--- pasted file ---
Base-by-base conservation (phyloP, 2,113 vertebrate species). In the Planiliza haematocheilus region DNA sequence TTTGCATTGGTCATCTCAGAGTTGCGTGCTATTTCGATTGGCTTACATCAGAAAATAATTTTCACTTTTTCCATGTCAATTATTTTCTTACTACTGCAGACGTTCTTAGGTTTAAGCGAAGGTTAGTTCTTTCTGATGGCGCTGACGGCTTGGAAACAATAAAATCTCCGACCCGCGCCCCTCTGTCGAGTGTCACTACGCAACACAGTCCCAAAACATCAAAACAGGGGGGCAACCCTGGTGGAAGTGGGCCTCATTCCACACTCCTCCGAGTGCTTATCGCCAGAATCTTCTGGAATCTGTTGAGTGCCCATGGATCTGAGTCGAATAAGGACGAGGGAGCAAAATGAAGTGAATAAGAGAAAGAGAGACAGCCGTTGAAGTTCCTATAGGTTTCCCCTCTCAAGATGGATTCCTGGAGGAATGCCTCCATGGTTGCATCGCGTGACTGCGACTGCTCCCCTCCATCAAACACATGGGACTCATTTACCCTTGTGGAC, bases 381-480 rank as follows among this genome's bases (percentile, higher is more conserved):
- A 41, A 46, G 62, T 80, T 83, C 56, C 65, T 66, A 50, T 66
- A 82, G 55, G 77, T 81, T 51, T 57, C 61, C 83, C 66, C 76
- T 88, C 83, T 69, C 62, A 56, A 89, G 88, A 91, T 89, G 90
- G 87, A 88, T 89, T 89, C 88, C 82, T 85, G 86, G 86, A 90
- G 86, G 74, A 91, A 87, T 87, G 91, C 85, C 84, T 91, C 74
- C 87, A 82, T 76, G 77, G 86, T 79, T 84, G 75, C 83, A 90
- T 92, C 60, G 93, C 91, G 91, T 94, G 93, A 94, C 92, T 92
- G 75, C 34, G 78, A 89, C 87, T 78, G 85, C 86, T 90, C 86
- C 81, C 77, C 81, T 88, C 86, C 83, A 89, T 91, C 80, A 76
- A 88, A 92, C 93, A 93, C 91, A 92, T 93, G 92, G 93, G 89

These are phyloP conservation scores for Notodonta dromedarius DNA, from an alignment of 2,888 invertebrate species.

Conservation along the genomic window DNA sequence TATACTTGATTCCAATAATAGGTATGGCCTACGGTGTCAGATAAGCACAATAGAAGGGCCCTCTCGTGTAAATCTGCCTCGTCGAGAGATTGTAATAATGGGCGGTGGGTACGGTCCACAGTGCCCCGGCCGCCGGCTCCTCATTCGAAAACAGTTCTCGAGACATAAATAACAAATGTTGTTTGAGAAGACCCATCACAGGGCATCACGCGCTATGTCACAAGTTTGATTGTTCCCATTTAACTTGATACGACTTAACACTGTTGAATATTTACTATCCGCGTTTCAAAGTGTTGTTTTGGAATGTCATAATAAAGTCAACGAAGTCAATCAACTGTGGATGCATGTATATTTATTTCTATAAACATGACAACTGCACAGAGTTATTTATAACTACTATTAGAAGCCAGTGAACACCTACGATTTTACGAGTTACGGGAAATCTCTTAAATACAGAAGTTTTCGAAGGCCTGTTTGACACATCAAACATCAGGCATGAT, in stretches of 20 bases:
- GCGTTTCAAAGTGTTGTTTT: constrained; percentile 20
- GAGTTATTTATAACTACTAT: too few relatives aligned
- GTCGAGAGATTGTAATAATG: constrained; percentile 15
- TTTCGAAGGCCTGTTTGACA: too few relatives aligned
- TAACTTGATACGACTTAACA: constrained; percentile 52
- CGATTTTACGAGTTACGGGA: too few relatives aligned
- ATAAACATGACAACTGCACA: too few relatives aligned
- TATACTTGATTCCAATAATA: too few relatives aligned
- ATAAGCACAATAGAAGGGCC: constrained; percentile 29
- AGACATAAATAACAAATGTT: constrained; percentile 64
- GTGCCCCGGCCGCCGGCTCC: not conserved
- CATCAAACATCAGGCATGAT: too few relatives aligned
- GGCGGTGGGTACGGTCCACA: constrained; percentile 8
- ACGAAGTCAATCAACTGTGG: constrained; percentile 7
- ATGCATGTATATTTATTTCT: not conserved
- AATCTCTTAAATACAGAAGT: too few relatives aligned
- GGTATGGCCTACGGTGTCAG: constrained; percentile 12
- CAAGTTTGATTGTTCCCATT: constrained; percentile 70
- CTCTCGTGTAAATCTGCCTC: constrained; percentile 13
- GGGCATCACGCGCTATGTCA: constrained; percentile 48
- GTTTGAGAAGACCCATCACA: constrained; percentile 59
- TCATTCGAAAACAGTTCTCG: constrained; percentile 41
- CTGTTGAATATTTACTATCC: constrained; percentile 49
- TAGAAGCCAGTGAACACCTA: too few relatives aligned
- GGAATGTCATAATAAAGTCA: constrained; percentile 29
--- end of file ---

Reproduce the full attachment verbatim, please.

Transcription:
Base-by-base conservation (phyloP, 2,113 vertebrate species). In the Planiliza haematocheilus region DNA sequence TTTGCATTGGTCATCTCAGAGTTGCGTGCTATTTCGATTGGCTTACATCAGAAAATAATTTTCACTTTTTCCATGTCAATTATTTTCTTACTACTGCAGACGTTCTTAGGTTTAAGCGAAGGTTAGTTCTTTCTGATGGCGCTGACGGCTTGGAAACAATAAAATCTCCGACCCGCGCCCCTCTGTCGAGTGTCACTACGCAACACAGTCCCAAAACATCAAAACAGGGGGGCAACCCTGGTGGAAGTGGGCCTCATTCCACACTCCTCCGAGTGCTTATCGCCAGAATCTTCTGGAATCTGTTGAGTGCCCATGGATCTGAGTCGAATAAGGACGAGGGAGCAAAATGAAGTGAATAAGAGAAAGAGAGACAGCCGTTGAAGTTCCTATAGGTTTCCCCTCTCAAGATGGATTCCTGGAGGAATGCCTCCATGGTTGCATCGCGTGACTGCGACTGCTCCCCTCCATCAAACACATGGGACTCATTTACCCTTGTGGAC, bases 381-480 rank as follows among this genome's bases (percentile, higher is more conserved):
- A 41, A 46, G 62, T 80, T 83, C 56, C 65, T 66, A 50, T 66
- A 82, G 55, G 77, T 81, T 51, T 57, C 61, C 83, C 66, C 76
- T 88, C 83, T 69, C 62, A 56, A 89, G 88, A 91, T 89, G 90
- G 87, A 88, T 89, T 89, C 88, C 82, T 85, G 86, G 86, A 90
- G 86, G 74, A 91, A 87, T 87, G 91, C 85, C 84, T 91, C 74
- C 87, A 82, T 76, G 77, G 86, T 79, T 84, G 75, C 83, A 90
- T 92, C 60, G 93, C 91, G 91, T 94, G 93, A 94, C 92, T 92
- G 75, C 34, G 78, A 89, C 87, T 78, G 85, C 86, T 90, C 86
- C 81, C 77, C 81, T 88, C 86, C 83, A 89, T 91, C 80, A 76
- A 88, A 92, C 93, A 93, C 91, A 92, T 93, G 92, G 93, G 89

These are phyloP conservation scores for Notodonta dromedarius DNA, from an alignment of 2,888 invertebrate species.

Conservation along the genomic window DNA sequence TATACTTGATTCCAATAATAGGTATGGCCTACGGTGTCAGATAAGCACAATAGAAGGGCCCTCTCGTGTAAATCTGCCTCGTCGAGAGATTGTAATAATGGGCGGTGGGTACGGTCCACAGTGCCCCGGCCGCCGGCTCCTCATTCGAAAACAGTTCTCGAGACATAAATAACAAATGTTGTTTGAGAAGACCCATCACAGGGCATCACGCGCTATGTCACAAGTTTGATTGTTCCCATTTAACTTGATACGACTTAACACTGTTGAATATTTACTATCCGCGTTTCAAAGTGTTGTTTTGGAATGTCATAATAAAGTCAACGAAGTCAATCAACTGTGGATGCATGTATATTTATTTCTATAAACATGACAACTGCACAGAGTTATTTATAACTACTATTAGAAGCCAGTGAACACCTACGATTTTACGAGTTACGGGAAATCTCTTAAATACAGAAGTTTTCGAAGGCCTGTTTGACACATCAAACATCAGGCATGAT, in stretches of 20 bases:
- GCGTTTCAAAGTGTTGTTTT: constrained; percentile 20
- GAGTTATTTATAACTACTAT: too few relatives aligned
- GTCGAGAGATTGTAATAATG: constrained; percentile 15
- TTTCGAAGGCCTGTTTGACA: too few relatives aligned
- TAACTTGATACGACTTAACA: constrained; percentile 52
- CGATTTTACGAGTTACGGGA: too few relatives aligned
- ATAAACATGACAACTGCACA: too few relatives aligned
- TATACTTGATTCCAATAATA: too few relatives aligned
- ATAAGCACAATAGAAGGGCC: constrained; percentile 29
- AGACATAAATAACAAATGTT: constrained; percentile 64
- GTGCCCCGGCCGCCGGCTCC: not conserved
- CATCAAACATCAGGCATGAT: too few relatives aligned
- GGCGGTGGGTACGGTCCACA: constrained; percentile 8
- ACGAAGTCAATCAACTGTGG: constrained; percentile 7
- ATGCATGTATATTTATTTCT: not conserved
- AATCTCTTAAATACAGAAGT: too few relatives aligned
- GGTATGGCCTACGGTGTCAG: constrained; percentile 12
- CAAGTTTGATTGTTCCCATT: constrained; percentile 70
- CTCTCGTGTAAATCTGCCTC: constrained; percentile 13
- GGGCATCACGCGCTATGTCA: constrained; percentile 48
- GTTTGAGAAGACCCATCACA: constrained; percentile 59
- TCATTCGAAAACAGTTCTCG: constrained; percentile 41
- CTGTTGAATATTTACTATCC: constrained; percentile 49
- TAGAAGCCAGTGAACACCTA: too few relatives aligned
- GGAATGTCATAATAAAGTCA: constrained; percentile 29